Fewer Options for the Win

Everyone wants options. But, when we have many, how do they affect our perception? Daniella Kupor, Assistant Professor of Marketing, shares her research on how more options can alter decision making. In her Harvard Business Review article, Having More Options Can Make Us Evaluate Risk Differently, Kupor explains that when outcomes are listed with other potential ones, our perception of risk changes.

For example, in one study, Kupor asked participants how likely they’d be to play the lottery. Some were presented a lottery with a prize of one television while others were presented a lottery with a prize of that same television as well as many additional smaller prizes, too. No brainer, right? Nope.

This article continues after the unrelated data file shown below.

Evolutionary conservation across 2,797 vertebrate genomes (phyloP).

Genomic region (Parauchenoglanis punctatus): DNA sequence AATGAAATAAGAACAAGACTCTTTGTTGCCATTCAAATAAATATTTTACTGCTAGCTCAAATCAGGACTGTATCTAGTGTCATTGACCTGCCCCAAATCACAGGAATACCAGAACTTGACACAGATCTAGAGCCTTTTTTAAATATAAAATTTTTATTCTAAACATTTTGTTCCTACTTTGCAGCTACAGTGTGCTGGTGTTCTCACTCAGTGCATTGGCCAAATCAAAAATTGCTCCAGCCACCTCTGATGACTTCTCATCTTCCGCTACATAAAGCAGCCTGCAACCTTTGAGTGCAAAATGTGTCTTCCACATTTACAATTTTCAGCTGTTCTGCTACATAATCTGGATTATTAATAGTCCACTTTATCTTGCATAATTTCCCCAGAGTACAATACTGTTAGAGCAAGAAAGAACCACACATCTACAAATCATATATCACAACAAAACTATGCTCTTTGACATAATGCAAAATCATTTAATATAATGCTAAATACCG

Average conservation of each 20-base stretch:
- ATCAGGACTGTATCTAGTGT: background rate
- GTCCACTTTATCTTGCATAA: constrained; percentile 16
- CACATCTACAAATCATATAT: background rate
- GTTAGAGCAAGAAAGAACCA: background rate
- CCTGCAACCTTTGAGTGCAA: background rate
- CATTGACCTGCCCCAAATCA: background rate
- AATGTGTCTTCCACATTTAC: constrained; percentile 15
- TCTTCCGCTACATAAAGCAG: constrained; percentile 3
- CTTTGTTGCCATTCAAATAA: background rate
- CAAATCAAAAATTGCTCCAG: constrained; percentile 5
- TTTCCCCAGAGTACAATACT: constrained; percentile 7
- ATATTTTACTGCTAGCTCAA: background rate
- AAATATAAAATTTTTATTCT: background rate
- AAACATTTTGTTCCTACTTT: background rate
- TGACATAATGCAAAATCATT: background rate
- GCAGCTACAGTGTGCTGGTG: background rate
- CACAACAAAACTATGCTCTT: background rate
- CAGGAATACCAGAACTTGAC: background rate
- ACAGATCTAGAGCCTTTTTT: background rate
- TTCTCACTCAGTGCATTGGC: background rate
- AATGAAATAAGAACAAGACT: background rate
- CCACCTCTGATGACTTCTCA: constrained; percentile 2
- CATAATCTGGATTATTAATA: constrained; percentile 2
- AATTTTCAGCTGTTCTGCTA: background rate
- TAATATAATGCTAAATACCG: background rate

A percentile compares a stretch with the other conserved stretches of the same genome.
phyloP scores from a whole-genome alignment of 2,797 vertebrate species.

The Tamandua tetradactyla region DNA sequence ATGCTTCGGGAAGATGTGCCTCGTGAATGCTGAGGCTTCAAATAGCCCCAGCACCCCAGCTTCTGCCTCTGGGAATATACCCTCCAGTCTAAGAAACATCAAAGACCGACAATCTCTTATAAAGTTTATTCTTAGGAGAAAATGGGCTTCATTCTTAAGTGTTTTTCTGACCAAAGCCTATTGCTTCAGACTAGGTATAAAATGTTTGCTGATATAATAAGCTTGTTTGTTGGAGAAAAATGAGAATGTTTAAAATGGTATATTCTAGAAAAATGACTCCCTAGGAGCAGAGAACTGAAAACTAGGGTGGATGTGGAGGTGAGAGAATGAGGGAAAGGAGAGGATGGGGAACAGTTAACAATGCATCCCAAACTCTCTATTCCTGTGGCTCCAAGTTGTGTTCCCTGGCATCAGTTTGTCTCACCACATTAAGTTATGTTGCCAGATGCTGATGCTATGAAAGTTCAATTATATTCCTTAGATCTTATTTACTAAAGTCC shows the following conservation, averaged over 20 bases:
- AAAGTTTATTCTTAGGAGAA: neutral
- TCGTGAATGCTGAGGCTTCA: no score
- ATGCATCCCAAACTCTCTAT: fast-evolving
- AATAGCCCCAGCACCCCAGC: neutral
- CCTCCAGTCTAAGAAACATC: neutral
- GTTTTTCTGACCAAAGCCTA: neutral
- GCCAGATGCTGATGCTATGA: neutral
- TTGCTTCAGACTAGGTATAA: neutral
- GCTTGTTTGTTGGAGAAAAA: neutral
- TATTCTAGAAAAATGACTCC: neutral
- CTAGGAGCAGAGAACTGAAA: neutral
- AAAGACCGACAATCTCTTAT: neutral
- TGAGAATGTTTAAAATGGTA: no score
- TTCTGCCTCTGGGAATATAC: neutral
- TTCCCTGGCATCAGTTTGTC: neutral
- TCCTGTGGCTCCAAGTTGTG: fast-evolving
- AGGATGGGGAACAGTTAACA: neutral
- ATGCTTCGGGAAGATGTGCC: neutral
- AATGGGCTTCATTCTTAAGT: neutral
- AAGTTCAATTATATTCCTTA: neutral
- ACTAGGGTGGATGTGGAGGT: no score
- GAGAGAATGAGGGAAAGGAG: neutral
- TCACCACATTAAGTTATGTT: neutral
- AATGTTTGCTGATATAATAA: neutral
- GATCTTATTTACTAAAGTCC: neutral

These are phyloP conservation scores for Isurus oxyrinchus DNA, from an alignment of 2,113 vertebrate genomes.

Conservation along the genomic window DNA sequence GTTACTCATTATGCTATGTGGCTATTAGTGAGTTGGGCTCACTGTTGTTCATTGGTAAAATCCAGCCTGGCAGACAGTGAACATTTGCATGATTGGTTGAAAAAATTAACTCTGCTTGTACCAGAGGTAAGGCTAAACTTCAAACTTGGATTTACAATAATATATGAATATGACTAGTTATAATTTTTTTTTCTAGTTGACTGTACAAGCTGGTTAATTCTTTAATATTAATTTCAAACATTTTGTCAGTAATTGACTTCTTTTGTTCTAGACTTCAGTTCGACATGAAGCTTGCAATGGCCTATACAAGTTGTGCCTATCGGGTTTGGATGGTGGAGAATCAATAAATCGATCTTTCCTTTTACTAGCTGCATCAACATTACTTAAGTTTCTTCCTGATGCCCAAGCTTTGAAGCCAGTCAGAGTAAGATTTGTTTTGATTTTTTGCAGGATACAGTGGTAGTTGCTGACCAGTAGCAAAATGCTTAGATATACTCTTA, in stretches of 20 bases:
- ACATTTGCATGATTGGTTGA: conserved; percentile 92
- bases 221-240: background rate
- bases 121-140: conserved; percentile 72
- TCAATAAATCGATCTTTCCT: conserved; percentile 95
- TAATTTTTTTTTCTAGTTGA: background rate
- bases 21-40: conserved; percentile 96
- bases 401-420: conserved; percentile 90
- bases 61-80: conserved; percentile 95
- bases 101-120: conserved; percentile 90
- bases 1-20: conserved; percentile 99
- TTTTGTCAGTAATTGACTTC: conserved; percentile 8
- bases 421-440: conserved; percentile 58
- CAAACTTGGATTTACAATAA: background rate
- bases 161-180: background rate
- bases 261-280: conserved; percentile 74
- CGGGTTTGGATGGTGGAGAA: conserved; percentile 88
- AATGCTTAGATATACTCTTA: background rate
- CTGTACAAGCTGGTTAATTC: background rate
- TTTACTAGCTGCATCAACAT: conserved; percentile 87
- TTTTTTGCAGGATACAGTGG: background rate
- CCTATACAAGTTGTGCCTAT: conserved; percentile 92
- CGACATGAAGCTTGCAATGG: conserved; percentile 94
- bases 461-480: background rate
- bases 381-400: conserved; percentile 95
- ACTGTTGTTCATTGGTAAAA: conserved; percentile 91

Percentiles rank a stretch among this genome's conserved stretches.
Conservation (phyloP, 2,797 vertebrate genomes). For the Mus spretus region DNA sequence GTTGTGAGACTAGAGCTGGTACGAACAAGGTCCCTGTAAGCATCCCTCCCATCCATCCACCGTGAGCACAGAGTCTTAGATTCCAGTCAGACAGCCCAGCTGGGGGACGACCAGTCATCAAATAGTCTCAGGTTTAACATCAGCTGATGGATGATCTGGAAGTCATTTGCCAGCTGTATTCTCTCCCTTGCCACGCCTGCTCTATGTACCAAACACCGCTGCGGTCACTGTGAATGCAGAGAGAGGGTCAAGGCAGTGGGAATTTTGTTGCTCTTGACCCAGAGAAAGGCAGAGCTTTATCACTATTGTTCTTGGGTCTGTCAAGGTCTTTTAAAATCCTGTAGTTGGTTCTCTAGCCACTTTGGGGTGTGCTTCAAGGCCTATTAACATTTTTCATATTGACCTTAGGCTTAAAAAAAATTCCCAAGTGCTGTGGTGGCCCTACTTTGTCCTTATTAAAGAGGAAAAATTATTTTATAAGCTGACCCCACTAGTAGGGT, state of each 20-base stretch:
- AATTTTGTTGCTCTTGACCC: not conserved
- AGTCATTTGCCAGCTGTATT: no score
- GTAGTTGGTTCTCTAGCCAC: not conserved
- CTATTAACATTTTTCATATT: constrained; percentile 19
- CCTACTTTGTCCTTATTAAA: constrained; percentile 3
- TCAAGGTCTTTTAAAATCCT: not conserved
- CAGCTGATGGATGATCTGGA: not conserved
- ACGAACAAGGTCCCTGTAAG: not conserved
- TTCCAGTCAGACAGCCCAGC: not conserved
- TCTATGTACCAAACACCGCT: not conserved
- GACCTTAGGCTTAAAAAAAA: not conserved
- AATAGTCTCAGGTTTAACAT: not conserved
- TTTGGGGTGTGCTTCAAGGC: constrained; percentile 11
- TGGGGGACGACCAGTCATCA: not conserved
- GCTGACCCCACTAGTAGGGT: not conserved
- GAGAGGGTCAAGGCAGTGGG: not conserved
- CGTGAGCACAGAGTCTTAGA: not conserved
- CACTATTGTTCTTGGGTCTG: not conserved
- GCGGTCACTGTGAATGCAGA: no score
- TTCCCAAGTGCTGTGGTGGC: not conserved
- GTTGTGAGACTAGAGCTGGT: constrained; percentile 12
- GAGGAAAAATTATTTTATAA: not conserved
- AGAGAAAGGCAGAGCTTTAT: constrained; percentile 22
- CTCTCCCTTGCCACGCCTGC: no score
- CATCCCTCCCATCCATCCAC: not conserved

Kupor explains that regardless of the odds, the first option is perceived as more desirable, even though the second option provides greater odds to win. She writes, “Despite the fact that the lottery that included smaller prizes was more valuable, we found that participants who saw the first lottery, with only the TV prize, were more likely to enter it than those who saw the second lottery with more prizes.”

The same is true for negative outcomes. Think about medical drug commercials. In her study, Kupor found that people were more likely to take a drug with more side effects listed than they were to choose a drug with only one. Kupor writes, “How does this make any sense? We found people generally believe that larger, more significant outcomes are less likely to happen than smaller outcomes. But the odds of the larger outcome happening seem even smaller when placed alongside the higher odds of the small outcome.”

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